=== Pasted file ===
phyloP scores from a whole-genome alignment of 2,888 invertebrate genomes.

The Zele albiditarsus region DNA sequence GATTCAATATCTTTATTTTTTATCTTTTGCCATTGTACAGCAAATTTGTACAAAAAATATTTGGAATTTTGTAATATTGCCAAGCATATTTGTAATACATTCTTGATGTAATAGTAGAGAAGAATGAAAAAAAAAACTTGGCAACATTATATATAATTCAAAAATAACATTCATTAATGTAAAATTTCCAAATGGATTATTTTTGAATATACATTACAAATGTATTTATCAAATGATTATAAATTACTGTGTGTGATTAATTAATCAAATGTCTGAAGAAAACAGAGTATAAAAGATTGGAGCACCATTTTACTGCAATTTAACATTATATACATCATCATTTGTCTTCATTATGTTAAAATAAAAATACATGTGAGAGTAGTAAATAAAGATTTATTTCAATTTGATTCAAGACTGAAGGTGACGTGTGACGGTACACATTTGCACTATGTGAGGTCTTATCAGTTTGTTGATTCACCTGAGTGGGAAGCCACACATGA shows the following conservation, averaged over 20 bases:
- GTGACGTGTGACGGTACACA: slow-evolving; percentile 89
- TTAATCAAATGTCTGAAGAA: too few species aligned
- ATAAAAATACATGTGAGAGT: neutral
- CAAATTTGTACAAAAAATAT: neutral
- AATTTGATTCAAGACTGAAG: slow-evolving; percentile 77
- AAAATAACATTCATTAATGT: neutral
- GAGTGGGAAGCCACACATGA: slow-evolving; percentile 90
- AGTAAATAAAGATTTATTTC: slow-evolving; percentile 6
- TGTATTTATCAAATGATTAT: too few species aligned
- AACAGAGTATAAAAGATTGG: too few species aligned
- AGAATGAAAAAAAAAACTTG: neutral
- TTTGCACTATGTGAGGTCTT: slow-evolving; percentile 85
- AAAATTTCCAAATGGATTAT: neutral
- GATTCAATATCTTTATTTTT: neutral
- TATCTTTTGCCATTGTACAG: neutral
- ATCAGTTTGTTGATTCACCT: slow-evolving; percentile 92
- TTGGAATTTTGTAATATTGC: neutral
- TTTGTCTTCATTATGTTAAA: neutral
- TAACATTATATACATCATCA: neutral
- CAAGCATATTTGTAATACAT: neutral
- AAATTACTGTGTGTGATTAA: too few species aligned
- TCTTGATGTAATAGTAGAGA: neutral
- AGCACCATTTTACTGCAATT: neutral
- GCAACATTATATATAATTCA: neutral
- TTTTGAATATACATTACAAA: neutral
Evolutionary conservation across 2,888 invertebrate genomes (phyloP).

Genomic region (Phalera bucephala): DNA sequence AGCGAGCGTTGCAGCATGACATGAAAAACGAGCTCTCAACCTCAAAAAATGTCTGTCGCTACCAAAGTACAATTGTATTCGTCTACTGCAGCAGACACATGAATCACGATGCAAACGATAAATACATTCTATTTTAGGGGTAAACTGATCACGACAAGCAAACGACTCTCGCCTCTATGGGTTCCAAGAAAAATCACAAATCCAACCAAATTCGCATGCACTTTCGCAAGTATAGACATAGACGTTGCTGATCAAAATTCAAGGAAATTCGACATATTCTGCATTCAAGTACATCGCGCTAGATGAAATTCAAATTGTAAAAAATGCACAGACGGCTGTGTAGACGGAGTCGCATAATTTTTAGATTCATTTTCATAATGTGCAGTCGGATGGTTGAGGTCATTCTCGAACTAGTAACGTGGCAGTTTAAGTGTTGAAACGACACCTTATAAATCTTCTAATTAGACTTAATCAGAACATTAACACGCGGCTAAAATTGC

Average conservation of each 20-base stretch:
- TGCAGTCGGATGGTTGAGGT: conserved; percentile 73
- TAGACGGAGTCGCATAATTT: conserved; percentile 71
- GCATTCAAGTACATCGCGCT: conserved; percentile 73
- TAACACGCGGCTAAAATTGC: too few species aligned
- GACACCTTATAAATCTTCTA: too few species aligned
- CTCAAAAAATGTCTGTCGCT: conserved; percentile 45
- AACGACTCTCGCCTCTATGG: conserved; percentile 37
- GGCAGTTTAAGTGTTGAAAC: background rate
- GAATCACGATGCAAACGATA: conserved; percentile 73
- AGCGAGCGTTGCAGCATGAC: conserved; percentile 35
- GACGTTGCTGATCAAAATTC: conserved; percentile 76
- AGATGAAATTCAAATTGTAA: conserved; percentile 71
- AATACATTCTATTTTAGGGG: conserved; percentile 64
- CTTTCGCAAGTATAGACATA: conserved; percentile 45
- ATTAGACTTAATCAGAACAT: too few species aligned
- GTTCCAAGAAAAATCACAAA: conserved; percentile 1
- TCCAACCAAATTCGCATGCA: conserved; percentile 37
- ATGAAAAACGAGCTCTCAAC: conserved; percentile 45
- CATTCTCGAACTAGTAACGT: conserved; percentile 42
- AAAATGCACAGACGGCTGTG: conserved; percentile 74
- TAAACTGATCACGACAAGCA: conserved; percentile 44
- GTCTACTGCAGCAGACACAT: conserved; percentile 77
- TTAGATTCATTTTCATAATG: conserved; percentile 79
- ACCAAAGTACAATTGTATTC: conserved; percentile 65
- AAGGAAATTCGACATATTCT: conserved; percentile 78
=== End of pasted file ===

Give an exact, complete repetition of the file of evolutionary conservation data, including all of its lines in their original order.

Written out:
phyloP scores from a whole-genome alignment of 2,888 invertebrate genomes.

The Zele albiditarsus region DNA sequence GATTCAATATCTTTATTTTTTATCTTTTGCCATTGTACAGCAAATTTGTACAAAAAATATTTGGAATTTTGTAATATTGCCAAGCATATTTGTAATACATTCTTGATGTAATAGTAGAGAAGAATGAAAAAAAAAACTTGGCAACATTATATATAATTCAAAAATAACATTCATTAATGTAAAATTTCCAAATGGATTATTTTTGAATATACATTACAAATGTATTTATCAAATGATTATAAATTACTGTGTGTGATTAATTAATCAAATGTCTGAAGAAAACAGAGTATAAAAGATTGGAGCACCATTTTACTGCAATTTAACATTATATACATCATCATTTGTCTTCATTATGTTAAAATAAAAATACATGTGAGAGTAGTAAATAAAGATTTATTTCAATTTGATTCAAGACTGAAGGTGACGTGTGACGGTACACATTTGCACTATGTGAGGTCTTATCAGTTTGTTGATTCACCTGAGTGGGAAGCCACACATGA shows the following conservation, averaged over 20 bases:
- GTGACGTGTGACGGTACACA: slow-evolving; percentile 89
- TTAATCAAATGTCTGAAGAA: too few species aligned
- ATAAAAATACATGTGAGAGT: neutral
- CAAATTTGTACAAAAAATAT: neutral
- AATTTGATTCAAGACTGAAG: slow-evolving; percentile 77
- AAAATAACATTCATTAATGT: neutral
- GAGTGGGAAGCCACACATGA: slow-evolving; percentile 90
- AGTAAATAAAGATTTATTTC: slow-evolving; percentile 6
- TGTATTTATCAAATGATTAT: too few species aligned
- AACAGAGTATAAAAGATTGG: too few species aligned
- AGAATGAAAAAAAAAACTTG: neutral
- TTTGCACTATGTGAGGTCTT: slow-evolving; percentile 85
- AAAATTTCCAAATGGATTAT: neutral
- GATTCAATATCTTTATTTTT: neutral
- TATCTTTTGCCATTGTACAG: neutral
- ATCAGTTTGTTGATTCACCT: slow-evolving; percentile 92
- TTGGAATTTTGTAATATTGC: neutral
- TTTGTCTTCATTATGTTAAA: neutral
- TAACATTATATACATCATCA: neutral
- CAAGCATATTTGTAATACAT: neutral
- AAATTACTGTGTGTGATTAA: too few species aligned
- TCTTGATGTAATAGTAGAGA: neutral
- AGCACCATTTTACTGCAATT: neutral
- GCAACATTATATATAATTCA: neutral
- TTTTGAATATACATTACAAA: neutral
Evolutionary conservation across 2,888 invertebrate genomes (phyloP).

Genomic region (Phalera bucephala): DNA sequence AGCGAGCGTTGCAGCATGACATGAAAAACGAGCTCTCAACCTCAAAAAATGTCTGTCGCTACCAAAGTACAATTGTATTCGTCTACTGCAGCAGACACATGAATCACGATGCAAACGATAAATACATTCTATTTTAGGGGTAAACTGATCACGACAAGCAAACGACTCTCGCCTCTATGGGTTCCAAGAAAAATCACAAATCCAACCAAATTCGCATGCACTTTCGCAAGTATAGACATAGACGTTGCTGATCAAAATTCAAGGAAATTCGACATATTCTGCATTCAAGTACATCGCGCTAGATGAAATTCAAATTGTAAAAAATGCACAGACGGCTGTGTAGACGGAGTCGCATAATTTTTAGATTCATTTTCATAATGTGCAGTCGGATGGTTGAGGTCATTCTCGAACTAGTAACGTGGCAGTTTAAGTGTTGAAACGACACCTTATAAATCTTCTAATTAGACTTAATCAGAACATTAACACGCGGCTAAAATTGC

Average conservation of each 20-base stretch:
- TGCAGTCGGATGGTTGAGGT: conserved; percentile 73
- TAGACGGAGTCGCATAATTT: conserved; percentile 71
- GCATTCAAGTACATCGCGCT: conserved; percentile 73
- TAACACGCGGCTAAAATTGC: too few species aligned
- GACACCTTATAAATCTTCTA: too few species aligned
- CTCAAAAAATGTCTGTCGCT: conserved; percentile 45
- AACGACTCTCGCCTCTATGG: conserved; percentile 37
- GGCAGTTTAAGTGTTGAAAC: background rate
- GAATCACGATGCAAACGATA: conserved; percentile 73
- AGCGAGCGTTGCAGCATGAC: conserved; percentile 35
- GACGTTGCTGATCAAAATTC: conserved; percentile 76
- AGATGAAATTCAAATTGTAA: conserved; percentile 71
- AATACATTCTATTTTAGGGG: conserved; percentile 64
- CTTTCGCAAGTATAGACATA: conserved; percentile 45
- ATTAGACTTAATCAGAACAT: too few species aligned
- GTTCCAAGAAAAATCACAAA: conserved; percentile 1
- TCCAACCAAATTCGCATGCA: conserved; percentile 37
- ATGAAAAACGAGCTCTCAAC: conserved; percentile 45
- CATTCTCGAACTAGTAACGT: conserved; percentile 42
- AAAATGCACAGACGGCTGTG: conserved; percentile 74
- TAAACTGATCACGACAAGCA: conserved; percentile 44
- GTCTACTGCAGCAGACACAT: conserved; percentile 77
- TTAGATTCATTTTCATAATG: conserved; percentile 79
- ACCAAAGTACAATTGTATTC: conserved; percentile 65
- AAGGAAATTCGACATATTCT: conserved; percentile 78